It was heartening to see our union and so many others marching in support of Occupy Wall Street on Oct. 5. The large-scale assault on the labor movement, which became so visible earlier this year in Wisconsin and elsewhere, and which has as its goal the destruction of the power of working people and of the organized support of politicians who sometimes think of their interests, is a significant part of what this protest movement is protesting. There may have been a time when a single union could stand alone against the forces that opposed its members’ interests; but no more. If the labor movement and the middle class are going to survive in the U. S., it will take much more collaboration on this scale.
Of the many inspired signs I saw at the rally, my favorite was “The Only Thing Too Big to Fail Is Democracy.” This, sadly, is the very thing we’re in danger of losing.
Politics and religion are two topics we are advised to avoid discussing in the workplace and in social gatherings. One reason for steering clear of these subjects is that the risk of alienation far outweighs any feel-good benefit one may derive from promoting a strongly held political or religious belief. Besides, conversion of somebody who takes a different view is seldom accomplished.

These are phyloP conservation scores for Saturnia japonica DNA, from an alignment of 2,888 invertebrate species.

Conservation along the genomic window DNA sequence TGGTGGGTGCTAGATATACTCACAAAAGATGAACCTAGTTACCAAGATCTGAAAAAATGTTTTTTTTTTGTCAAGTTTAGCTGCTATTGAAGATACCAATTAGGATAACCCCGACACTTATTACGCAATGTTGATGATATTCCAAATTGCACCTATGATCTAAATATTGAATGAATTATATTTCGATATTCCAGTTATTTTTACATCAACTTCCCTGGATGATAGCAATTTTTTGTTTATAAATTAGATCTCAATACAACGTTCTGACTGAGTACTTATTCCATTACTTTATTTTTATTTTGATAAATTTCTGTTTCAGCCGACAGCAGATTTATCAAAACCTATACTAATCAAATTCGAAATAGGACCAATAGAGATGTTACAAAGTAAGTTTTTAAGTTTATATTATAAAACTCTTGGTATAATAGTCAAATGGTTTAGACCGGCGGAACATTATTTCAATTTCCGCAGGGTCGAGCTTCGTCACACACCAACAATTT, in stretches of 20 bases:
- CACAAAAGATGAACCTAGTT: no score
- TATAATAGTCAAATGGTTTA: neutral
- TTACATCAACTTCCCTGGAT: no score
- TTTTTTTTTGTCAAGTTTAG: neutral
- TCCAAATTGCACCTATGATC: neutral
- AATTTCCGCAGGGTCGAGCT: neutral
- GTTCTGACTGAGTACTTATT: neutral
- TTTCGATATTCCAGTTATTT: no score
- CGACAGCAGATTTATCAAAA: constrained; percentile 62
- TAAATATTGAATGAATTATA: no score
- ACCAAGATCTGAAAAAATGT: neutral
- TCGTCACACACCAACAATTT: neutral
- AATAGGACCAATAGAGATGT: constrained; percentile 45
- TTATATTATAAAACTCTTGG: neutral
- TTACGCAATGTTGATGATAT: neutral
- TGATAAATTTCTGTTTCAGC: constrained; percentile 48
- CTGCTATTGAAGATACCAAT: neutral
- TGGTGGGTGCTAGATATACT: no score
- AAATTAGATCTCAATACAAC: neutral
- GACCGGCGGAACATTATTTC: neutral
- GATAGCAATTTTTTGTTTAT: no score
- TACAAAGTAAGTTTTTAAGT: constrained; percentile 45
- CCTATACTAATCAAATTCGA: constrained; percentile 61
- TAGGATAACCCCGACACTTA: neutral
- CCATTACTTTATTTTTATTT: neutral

This is one of the contexts about which I have questioned various Local 802 Executive Board decisions over the years when they chose to involve Local 802’s good name in issues of national politics that were in no way related to the music business. When the Occupy Wall Street protests started in Local 802’s own backyard, I wondered if the Executive Board would be able to resist the temptation to involve Local 802 in this particular political movement.
Unfortunately, the disappointing answer was revealed by the union’s press release of Oct. 4, announcing that the Local 802 Executive Board had unanimously voted “to support and participate in the Occupy Wall Street Community-Labor March on Wednesday, October 5.”
Live-music campaigns like those currently being conducted by the Local 802 administration are positive campaigns that will hopefully garner support from our audiences and from the individual and corporate patrons and benefactors that are listed in the many programs at Lincoln Center and Carnegie Hall. I would argue that our public affiliation with the Occupy Wall Street movement – a movement over whose actions Local 802 has absolutely no control – risks alienating many of these same audiences, patrons and benefactors. The Executive Board should never risk compromising Local 802’s public image, especially regarding a national political issue to which Local 802 has so little to contribute.
I’m extremely happy that Local 802 endorsed the Oct. 5 march to support Occupy Wall Street. I’m glad that the union acknowledges the broad reach this action stands for. We are all affected by the greed of Wall Street. and by standing with the people who initiated this statement, we are saying, as a union of musicians, we bring the reality of our lives, the needs we have as musicians to earn a living and support our art – which has been crippled by the downturn in our economy.
Occupy Wall Street is important to musicians and important to all Americans because it has created a voice, a space for everyone to feel entitled to speak our truths and feel heard and supported by a like-minded humanity.